Corporate Tax Residence and Mobility

Corporate Tax Residence and Mobility
Comprising contributions from renowned academics from Europe and beyond, this book offers an insightful and multifaceted perspective on a fundamental concept of domestic and international taxation.

Why this book?

The concept of residence lies at the core of corporate income taxation. In domestic tax systems, the essential function of the residence concept is to subject resident corporate taxpayers to full tax liability, usually on a worldwide basis. In tax treaties, residence plays a fundamental role in the allocation of taxing powers between states. Moreover, within the European Union, it gives access to the legal protection granted to companies by internal market rules, whether contained in EU treaties (fundamental freedoms) or in tax directives.

Today, however, the globalization and the digitalization of the economy are putting residence under heavy pressure. Within multinational enterprises, the geographical dislocation of the functions performed by people and entities within the multinational group makes it harder to identify a central place of decision or management in cases where this place is not the same as the place where the company was incorporated. Moreover, tax planning strategies involving location or the transfer of residence to low-tax jurisdictions have come under the spotlight of international organizations, such as the OECD and the European Union.

Against this background, this book examines the notion of residence from a comparative, EU and international law perspective. It is divided into two parts. Part one comprises a general introductory report, as well as five thematic reports on key present and future issues concerning the tax residence of companies. Part two comprises the national reports of 14 EU Member States and 6 non-EU Member States (Norway, Russia, Serbia, Turkey, Ukraine and the United States). Those reports contain an extensive analysis of the definition and function of corporate tax residence on the basis of a questionnaire (which is included as an appendix in this book).

With contributions from renowned academics from Europe and beyond, this book offers an insightful and multifaceted perspective on a fundamental concept of domestic and international taxation.


Sample excerpt, including table of contents

This book is part of the EATLP International Tax Series

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Raymond P.C. Adema, Murat Yusuf Akın, Heribert M. Anzinger, Andrés Báez Moreno, Niels Bammens, Karin Blad, Irene J.J. Burgers, Luca Cerioni, Tsilly Dagan, Carla De Pietro, Maarten F. de Wilde, Maria dos Prazeres Lousa, Gerardine Doyle, Sandra Eden, Eivind Furuseth, Raphael Gani, Danil Getmantsev, Ege Göktuna, Johannes Heinrich, François Henneaux, Roland Ismer, Abdulkadir Kahraman, Elena Kilinkarova, Peter Koerver Schmidt, Borbála Kolozs, Svetislav V. Kostić, Eleonor Kristoffersson, Ziemowit Kukulski, Mona Ladler, Aidan Lucey, Omri Marian, Troels Michael Lilja, Alexandre Maitrot de la Motte, Giuseppe Melis, Anders Nørgaard Laursen, Stefan Olsson, Katerina Pantazatou, Evgeniy Pustovalov, Michal Radvan, Andrey Savitsky, Johan Schweigl, Małgorzata Sęk, Edoardo Traversa, Matti Urpilainen, Harm van den Broek, Evgeniy Zakharov and Juan José Zornoza Pérez.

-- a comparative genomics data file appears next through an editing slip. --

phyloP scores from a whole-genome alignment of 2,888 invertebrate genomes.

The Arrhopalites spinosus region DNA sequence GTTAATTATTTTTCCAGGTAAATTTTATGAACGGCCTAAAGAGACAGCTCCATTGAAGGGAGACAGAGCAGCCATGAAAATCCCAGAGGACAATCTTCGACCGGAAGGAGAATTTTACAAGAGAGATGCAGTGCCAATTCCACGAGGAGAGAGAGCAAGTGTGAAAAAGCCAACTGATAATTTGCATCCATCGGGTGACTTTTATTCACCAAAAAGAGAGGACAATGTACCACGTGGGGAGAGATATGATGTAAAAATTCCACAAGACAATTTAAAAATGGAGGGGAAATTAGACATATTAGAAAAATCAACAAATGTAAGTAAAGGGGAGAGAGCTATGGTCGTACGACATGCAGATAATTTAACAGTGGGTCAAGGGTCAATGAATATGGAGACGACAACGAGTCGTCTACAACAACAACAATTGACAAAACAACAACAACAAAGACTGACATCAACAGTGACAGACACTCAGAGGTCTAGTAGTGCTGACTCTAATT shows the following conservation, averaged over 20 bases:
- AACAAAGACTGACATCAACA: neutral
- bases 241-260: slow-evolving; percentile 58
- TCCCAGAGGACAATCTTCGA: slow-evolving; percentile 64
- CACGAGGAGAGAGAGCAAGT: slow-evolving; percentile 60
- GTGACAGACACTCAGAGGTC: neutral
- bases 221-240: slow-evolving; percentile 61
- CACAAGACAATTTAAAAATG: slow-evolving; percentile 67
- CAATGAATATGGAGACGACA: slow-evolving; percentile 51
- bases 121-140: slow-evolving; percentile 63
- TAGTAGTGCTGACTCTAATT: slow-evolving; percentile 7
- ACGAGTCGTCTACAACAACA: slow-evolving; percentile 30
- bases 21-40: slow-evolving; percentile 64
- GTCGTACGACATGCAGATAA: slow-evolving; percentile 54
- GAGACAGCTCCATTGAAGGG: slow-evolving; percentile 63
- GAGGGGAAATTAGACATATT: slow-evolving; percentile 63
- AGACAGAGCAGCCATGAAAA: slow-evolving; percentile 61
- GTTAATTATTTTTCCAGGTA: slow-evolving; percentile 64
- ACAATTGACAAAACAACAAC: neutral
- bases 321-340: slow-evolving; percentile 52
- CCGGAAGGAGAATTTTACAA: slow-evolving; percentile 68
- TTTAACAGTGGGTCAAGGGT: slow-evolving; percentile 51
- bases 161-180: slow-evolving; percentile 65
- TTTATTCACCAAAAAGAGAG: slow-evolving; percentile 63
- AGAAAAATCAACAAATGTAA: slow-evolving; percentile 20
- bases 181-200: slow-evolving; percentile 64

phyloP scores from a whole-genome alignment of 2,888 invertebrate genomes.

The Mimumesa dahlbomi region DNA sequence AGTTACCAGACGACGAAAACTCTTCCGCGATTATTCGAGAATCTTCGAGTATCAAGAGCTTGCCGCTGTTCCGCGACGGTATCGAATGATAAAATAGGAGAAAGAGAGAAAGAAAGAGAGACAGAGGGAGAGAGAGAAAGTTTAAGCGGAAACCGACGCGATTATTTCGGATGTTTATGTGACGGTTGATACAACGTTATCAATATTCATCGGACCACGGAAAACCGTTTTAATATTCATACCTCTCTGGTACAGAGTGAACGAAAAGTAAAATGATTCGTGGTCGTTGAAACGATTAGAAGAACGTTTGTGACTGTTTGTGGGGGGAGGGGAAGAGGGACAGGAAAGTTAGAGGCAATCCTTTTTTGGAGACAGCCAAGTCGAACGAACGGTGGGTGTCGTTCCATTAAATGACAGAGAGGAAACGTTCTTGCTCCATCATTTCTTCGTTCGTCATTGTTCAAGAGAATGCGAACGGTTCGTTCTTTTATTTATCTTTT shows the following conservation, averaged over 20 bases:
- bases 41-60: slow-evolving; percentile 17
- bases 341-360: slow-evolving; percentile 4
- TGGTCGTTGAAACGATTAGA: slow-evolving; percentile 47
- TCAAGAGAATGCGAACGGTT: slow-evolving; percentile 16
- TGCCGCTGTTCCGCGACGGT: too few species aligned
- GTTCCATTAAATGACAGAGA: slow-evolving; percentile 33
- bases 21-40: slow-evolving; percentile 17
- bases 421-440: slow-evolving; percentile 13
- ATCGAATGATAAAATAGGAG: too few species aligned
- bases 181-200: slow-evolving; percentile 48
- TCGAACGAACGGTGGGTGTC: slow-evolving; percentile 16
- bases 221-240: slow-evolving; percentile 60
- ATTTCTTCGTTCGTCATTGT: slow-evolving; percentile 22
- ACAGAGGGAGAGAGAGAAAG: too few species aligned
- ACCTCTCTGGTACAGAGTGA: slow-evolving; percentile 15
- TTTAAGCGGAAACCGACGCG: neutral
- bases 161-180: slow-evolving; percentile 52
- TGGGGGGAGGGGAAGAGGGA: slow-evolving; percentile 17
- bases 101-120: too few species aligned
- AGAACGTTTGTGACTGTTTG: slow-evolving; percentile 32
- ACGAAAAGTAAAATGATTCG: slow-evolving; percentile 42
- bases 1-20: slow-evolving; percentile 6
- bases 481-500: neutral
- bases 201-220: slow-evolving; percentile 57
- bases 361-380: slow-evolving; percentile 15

Corporate Tax Residence and Mobility
Chapter 1: Corporate Tax Residence at the Crossroads between International Competition and Convergence: Outlining the Debate
Chapter 2: History and Emergence of the Corporate Residence Concept in Europe: A Comparative Approach
Chapter 3a: Taxpayers’ Mobility in the Context of Tax Treaty Law: The Need for a Renewed Balance between Favouring the Movement of Persons and Tackling Treaty Abuse
Chapter 3b: Corporate Tax Residence and Mobility in the European Union
Chapter 4: Residence, Multinational Enterprises and BEPS: Is Determining the Residence of Companies Belonging to Multinational Groups Mission Impossible?
Chapter 5: The Future of Corporate Residency
Chapter 6: Austria
Chapter 7: Belgium
Chapter 8: Corporate Tax Residence in the Czech Republic
Chapter 9: Denmark
Chapter 10: Finland
Chapter 11: France
Chapter 12: Germany
Chapter 13: Ireland
Chapter 14: Italy
Chapter 15: Luxembourg
Chapter 16: The Netherlands
Chapter 17: Norway
Chapter 18: Poland
Chapter 19: Portugal
Chapter 20: Russia
Chapter 21: Serbia
Chapter 22: Spain
Chapter 23: Sweden
Chapter 24: Switzerland
Chapter 25: Turkey
Chapter 26: Ukraine
Chapter 27: The United Kingdom
Chapter 28: United States
Part 3: Appendix
Other Titles in the EATLP International Tax Series

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